Doug Pensinger/Getty Images
Gretchen Reynolds on the science of fitness.
Recently, researchers from the department of sport science at the University of Innsbruck in Austria stood on the slopes at a local ski resort and trained a radar gun on a group of about 500 skiers and snowboarders, each of whom had completed a lengthy personality questionnaire about whether he or she tended to be cautious or a risk taker.
The researchers had asked their volunteers to wear their normal ski gear and schuss or ride down the slopes at their preferred speed. Although they hadn’t informed the volunteers, their primary aim was to determine whether wearing a helmet increased people’s willingness to take risks, in which case helmets could actually decrease safety on the slopes.
What they found was reassuring.
To many of us who hit the slopes with, in my case, literal regularity — I’m an ungainly novice snowboarder — the value of wearing a helmet can seem self-evident. They protect your head from severe injury. During the Big Air finals at the Winter X Games in Aspen, Colo., this past weekend, for instance, 23-year-old Icelandic snowboarder Halldor Helgason over-rotated on a triple back flip, landed head-first on the snow, and was briefly knocked unconscious. But like the other competitors he was wearing a helmet, and didn’t fracture his skull.
Indeed, studies have concluded that helmets reduce the risk of a serious head injury by as much as 60 percent. But a surprising number of safety experts and snowsport enthusiasts remain unconvinced that helmets reduce overall injury risk.
Why? A telling 2009 survey of ski patrollers from across the country found that 77 percent did not wear helmets because they worried that the headgear could reduce their peripheral vision, hearing and response times, making them slower and clumsier. In addition, many worried that if they wore helmets, less-adept skiers and snowboarders might do likewise, feel invulnerable and engage in riskier behavior on the slopes.
In the past several years, a number of researchers have attempted to resolve these concerns, for or against helmets. And in almost all instances, helmets have proved their value.
In the Innsbruck speed experiment, the researchers found that people whom the questionnaires showed to be risk takers skied and rode faster than those who were by nature cautious. No surprise.
But wearing a helmet did not increase people’s speed, as would be expected if the headgear encouraged risk taking. Cautious people were slower than risk-takers, whether they wore helmets or not; and risk-takers were fast, whether their heads were helmeted or bare.
Interestingly, the skiers and riders who were the most likely, in general, to don a helmet were the most expert, the men and women with the most talent and hours on the slopes. Experience seemed to have taught them the value of a helmet.
Off of the slopes, other new studies have brought skiers and snowboarders into the lab to test their reaction times and vision with and without helmets. Peripheral vision and response times are a serious safety concern in a sport where skiers and riders rapidly converge from multiple directions.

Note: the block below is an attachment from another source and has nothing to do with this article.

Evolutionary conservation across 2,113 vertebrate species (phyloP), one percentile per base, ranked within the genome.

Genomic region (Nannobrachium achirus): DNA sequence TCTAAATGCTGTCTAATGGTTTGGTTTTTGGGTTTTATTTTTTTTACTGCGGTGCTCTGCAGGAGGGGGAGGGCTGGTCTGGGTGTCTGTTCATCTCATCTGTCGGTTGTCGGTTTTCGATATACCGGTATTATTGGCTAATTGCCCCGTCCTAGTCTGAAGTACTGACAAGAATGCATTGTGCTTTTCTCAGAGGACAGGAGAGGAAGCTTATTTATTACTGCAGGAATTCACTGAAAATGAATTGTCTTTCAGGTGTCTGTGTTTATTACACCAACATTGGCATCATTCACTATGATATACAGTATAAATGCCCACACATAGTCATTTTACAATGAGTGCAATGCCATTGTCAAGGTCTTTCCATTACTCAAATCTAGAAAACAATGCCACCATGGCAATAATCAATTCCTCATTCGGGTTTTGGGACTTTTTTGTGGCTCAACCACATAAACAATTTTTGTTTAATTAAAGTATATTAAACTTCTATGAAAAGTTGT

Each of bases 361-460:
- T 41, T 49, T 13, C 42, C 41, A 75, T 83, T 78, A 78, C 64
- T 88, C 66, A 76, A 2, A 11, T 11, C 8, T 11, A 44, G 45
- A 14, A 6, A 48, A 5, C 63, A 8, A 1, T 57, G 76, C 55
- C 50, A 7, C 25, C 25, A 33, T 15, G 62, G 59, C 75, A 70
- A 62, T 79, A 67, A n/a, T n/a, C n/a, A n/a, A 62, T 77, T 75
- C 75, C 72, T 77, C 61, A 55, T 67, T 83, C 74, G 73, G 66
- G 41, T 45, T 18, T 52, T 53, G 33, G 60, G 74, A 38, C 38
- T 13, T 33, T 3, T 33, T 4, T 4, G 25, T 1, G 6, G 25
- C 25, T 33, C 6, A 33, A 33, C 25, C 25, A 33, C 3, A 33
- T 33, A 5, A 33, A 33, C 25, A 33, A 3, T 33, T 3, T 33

But when researchers asked snowboarders and skiers to wear caps, helmets, goggles or various combinations of each for a 2011 study and then had them sit before a computer screen and press a button when certain images popped up, they found that volunteers’ peripheral vision and reaction times were virtually unchanged when they wore a helmet, compared with wearing a hat. Goggles slightly reduced peripheral vision and increased response times. But helmets had no significant effect.
Even when researchers added music, testing snowboarders and skiers wearing Bluetooth-audio equipped helmets, response times did not increase significantly from when they wore wool caps.
So why do up to 40 percent of skiers and snowboarders still avoid helmets?
“The biggest reason, I think, is that many people never expect to fall,” says Dr. Adil H. Haider, a trauma surgeon and associate professor of surgery at Johns Hopkins University in Baltimore and co-author of a major new review of studies related to winter helmet use. “That attitude is especially common in people, like me, who are comfortable on blue runs but maybe not on blacks, and even more so in beginners.”
But a study published last spring detailing snowboarding injuries over the course of 18 seasons at a Vermont ski resort found that the riders at greatest risk of hurting themselves were female beginners. I sympathize.
The takeaway from the growing body of science about ski helmets is in fact unequivocal, Dr. Haider said. “Helmets are safe. They don’t seem to increase risk taking. And they protect against serious, even fatal head injuries.”
The Eastern Association for the Surgery of Trauma, of which Dr. Haider is a member, has issued a recommendation that “all recreational skiers and snowboarders should wear safety helmets,” making them the first medical group to go on record advocating universal helmet use.
Perhaps even more persuasive, Dr. Haider has given helmets to all of his family members and colleagues who ski or ride. “As a trauma surgeon, I know how difficult it is to fix a brain,” he said. “So everyone I care about wears a helmet.”